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ROBB AUSTIN'S TURN

Convention Drama a Thing of the Past

August 12, 2008

August is a time for a pause in Presidential campaigns. A time to access where things are and adjust strategies and tactics. The national political parties are busy gearing up for their respective nominating conventions and the candidates will take some well deserved time off to be with their families before the final push begins on Labor Day.

The campaigns also hope for the so-called "bump" in the public opinion polls as a result of the upcoming televised conventions so they are spending a great deal of time making sure the conventions are "viewer friendly" with lots of videos and sidebar stories about individual delegates.

The Democrats will meet in Denver during the week of August 22 followed by the Republicans gathering in the Twin Cities of Minneapolis-St. Paul beginning September 1. This will be the second Democratic convention to be held in Denver and the second Republican convention held in Minneapolis-St. Paul - the first conventions having been held in those cities in 1908 and 1892, respectively.

Convention planners want the proceedings to move along as scripted but that has not always been the case. In fact it has usually been the vanquished opponents of the nominees who have provided the news and drama at past conventions.

Few can forget the ad hoc speech delivered by Ronald Reagan at the 1976 Republican convention in Kansas City. Having lost the roll call vote to President Ford, Reagan was called down to join Ford at the podium in a gesture of party unity. Reagan gave a few remarks (many thought to be a short version of what his own acceptance speech would have been) and stole the convention spotlight. Ford later lost the election to Jimmy Carter.

In 1980 it was President Carter’s turn to be upstaged by his opponent - Ted Kennedy - who delivered his famous "The Dream Shall Never Die" speech in New York’s Madison Square Garden which captured the hearts – if not the votes -- of the delegates. It turned out to be Kennedy’s convention and Carter lost the election to Ronald Reagan.

The worse case of convention planning may be the catastrophe at the 1972 Democratic convention in Miami Beach which was so out of control from bad scheduling that nominee George McGovern did not take the podium to deliver his acceptance speech until 2:48 a.m.-- long after most of the nation had gone to bed. What little chance McGovern had was lost that very night.

Much of the focus at this year’s Democratic convention will be on the appearance of Hillary Clinton. She will be given a hero’s welcome from her supporters and there could be some drama on whether her delegates officially place her name into nomination. But this, too, is reportedly being scripted so don’t expect any actual drama.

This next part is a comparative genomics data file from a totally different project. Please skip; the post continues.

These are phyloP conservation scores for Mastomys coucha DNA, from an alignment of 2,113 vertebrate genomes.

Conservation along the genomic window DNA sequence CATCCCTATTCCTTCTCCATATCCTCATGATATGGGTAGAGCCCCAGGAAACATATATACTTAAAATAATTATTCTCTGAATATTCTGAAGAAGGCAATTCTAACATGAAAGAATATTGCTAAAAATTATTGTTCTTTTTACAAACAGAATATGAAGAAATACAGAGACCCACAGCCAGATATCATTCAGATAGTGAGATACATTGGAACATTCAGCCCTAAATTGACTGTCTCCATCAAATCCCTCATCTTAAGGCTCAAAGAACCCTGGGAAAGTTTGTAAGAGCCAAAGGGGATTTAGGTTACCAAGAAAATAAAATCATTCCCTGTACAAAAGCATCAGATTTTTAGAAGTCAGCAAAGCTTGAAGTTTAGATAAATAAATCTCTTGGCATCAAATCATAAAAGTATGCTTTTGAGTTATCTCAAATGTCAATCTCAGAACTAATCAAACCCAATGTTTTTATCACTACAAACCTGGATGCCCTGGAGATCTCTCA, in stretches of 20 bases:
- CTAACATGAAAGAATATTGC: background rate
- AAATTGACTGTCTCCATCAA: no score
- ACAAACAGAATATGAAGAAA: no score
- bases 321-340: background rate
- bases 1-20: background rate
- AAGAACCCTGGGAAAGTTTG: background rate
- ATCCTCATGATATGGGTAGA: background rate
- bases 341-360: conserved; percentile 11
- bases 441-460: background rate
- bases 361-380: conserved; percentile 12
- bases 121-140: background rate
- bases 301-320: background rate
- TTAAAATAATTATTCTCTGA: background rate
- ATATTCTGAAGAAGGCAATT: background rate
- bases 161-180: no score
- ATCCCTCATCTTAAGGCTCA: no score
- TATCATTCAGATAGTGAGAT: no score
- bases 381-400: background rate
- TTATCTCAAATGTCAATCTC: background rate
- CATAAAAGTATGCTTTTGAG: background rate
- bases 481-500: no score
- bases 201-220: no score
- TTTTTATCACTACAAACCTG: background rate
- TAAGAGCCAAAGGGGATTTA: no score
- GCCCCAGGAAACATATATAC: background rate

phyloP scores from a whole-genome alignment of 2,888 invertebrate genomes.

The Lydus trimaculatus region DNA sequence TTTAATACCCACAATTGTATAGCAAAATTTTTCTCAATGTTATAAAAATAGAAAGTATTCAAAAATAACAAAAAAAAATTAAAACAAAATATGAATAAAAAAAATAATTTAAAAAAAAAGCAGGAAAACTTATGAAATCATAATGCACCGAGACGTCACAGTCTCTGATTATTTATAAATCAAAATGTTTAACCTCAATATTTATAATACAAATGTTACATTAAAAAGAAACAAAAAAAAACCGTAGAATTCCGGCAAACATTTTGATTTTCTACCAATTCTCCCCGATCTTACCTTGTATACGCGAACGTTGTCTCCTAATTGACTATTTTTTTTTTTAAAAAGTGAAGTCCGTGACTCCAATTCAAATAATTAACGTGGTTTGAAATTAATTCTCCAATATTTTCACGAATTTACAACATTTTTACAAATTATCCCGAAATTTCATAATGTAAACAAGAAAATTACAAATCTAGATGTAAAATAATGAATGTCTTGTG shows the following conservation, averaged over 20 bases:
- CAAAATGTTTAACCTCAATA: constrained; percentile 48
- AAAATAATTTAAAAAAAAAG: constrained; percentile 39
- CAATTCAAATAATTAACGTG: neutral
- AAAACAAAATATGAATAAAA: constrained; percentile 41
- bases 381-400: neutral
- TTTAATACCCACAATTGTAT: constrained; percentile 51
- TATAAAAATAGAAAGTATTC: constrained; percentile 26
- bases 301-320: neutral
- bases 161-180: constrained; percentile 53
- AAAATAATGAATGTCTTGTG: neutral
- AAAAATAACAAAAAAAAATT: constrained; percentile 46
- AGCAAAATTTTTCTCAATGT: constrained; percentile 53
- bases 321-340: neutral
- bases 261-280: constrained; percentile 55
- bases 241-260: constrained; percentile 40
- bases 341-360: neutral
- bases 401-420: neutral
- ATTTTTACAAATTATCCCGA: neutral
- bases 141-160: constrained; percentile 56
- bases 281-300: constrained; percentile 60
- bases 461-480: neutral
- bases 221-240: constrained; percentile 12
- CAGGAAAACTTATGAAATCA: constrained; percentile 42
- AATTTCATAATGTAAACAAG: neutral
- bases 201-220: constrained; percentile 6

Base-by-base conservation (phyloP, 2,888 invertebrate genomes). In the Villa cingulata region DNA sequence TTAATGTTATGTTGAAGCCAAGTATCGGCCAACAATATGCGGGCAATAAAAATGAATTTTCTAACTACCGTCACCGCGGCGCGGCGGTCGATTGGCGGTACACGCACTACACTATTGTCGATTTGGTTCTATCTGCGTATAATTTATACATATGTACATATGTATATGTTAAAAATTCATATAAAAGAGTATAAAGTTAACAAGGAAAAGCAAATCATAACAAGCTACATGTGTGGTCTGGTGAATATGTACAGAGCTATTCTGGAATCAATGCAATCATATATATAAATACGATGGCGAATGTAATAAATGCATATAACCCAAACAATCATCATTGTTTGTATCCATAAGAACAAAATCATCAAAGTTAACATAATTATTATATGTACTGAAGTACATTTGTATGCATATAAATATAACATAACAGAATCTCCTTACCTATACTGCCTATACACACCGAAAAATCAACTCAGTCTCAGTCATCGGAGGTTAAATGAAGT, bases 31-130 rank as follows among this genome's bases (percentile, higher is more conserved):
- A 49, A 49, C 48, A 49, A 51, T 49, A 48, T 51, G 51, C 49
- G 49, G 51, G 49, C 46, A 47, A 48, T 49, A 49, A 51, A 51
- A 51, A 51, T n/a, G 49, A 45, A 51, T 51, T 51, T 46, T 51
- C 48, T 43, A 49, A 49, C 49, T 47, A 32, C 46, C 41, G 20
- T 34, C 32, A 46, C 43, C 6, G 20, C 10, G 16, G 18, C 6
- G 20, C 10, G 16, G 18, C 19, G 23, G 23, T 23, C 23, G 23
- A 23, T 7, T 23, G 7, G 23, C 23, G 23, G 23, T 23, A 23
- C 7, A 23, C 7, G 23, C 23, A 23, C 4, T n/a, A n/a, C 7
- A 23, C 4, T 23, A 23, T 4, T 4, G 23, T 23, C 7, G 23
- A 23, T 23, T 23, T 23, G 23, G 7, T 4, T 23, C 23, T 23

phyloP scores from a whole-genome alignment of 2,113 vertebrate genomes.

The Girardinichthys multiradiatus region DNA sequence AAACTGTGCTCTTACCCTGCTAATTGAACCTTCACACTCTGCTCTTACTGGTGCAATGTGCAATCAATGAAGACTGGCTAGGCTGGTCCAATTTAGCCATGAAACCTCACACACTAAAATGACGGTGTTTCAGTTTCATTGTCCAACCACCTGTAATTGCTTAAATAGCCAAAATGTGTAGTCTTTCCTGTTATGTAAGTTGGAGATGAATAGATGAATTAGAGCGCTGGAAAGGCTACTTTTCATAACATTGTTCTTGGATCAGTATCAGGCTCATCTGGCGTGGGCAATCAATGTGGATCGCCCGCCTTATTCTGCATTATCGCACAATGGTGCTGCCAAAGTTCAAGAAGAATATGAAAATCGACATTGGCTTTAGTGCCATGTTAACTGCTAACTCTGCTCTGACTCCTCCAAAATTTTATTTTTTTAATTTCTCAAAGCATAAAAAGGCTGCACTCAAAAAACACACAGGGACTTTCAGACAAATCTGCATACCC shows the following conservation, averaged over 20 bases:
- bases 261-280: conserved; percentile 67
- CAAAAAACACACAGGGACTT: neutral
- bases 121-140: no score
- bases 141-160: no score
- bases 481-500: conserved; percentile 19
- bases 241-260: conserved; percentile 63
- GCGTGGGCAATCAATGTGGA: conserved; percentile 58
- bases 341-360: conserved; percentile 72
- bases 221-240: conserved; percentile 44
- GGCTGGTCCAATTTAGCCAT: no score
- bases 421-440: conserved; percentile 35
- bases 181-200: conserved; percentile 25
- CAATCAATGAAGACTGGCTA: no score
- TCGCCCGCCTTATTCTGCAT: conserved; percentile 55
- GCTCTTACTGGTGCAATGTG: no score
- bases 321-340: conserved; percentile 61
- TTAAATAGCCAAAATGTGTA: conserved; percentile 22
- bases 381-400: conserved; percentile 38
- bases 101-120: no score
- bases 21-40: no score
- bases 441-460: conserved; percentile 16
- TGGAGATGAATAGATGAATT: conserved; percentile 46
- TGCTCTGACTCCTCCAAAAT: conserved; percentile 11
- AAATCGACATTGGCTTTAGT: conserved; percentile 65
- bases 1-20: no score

Convention planners will do their best to jazz up the proceedings with an impressive display of celebrity appearances supporting the candidates and with special effects. Voters will learn a lot about John McCain’s life as a decorated war hero and his struggle as a Prisoner of War in Viet Nam. Barrack Obama will deliver his acceptance speech in the football stadium of the Denver Broncos which seats 76,000 - a move reminiscent of the 1960 convention when John Kennedy made his acceptance speech before 80,000 at the Los Angles Coliseum.

But to capture the hearts of the voters – both candidates would do well to remember what John Kennedy said that balmy night in Los Angles 48 years ago rather than remember where he said it.

In part, Kennedy told the nation, "I think the American people expect more from us than cries of indignation and attack. The times are too grave, the challenge too urgent, the stakes too high to permit the customary passions of political debate. We are not here to curse the darkness, but to light the candle that can guide us through the darkness to a safe and sane future."

He continued, "As Winston Churchill said on taking office some twenty years ago: if we open a quarrel between the present and the past, we shall be in danger of losing the future."

This was the first time many of the 35 million who watched that night had seen Kennedy on the television screen -- one of them was his Republican opponent Richard Nixon -- who thought it was a poor performance -- intellectually over the heads of the American people.

Two months later the voters decided it was not.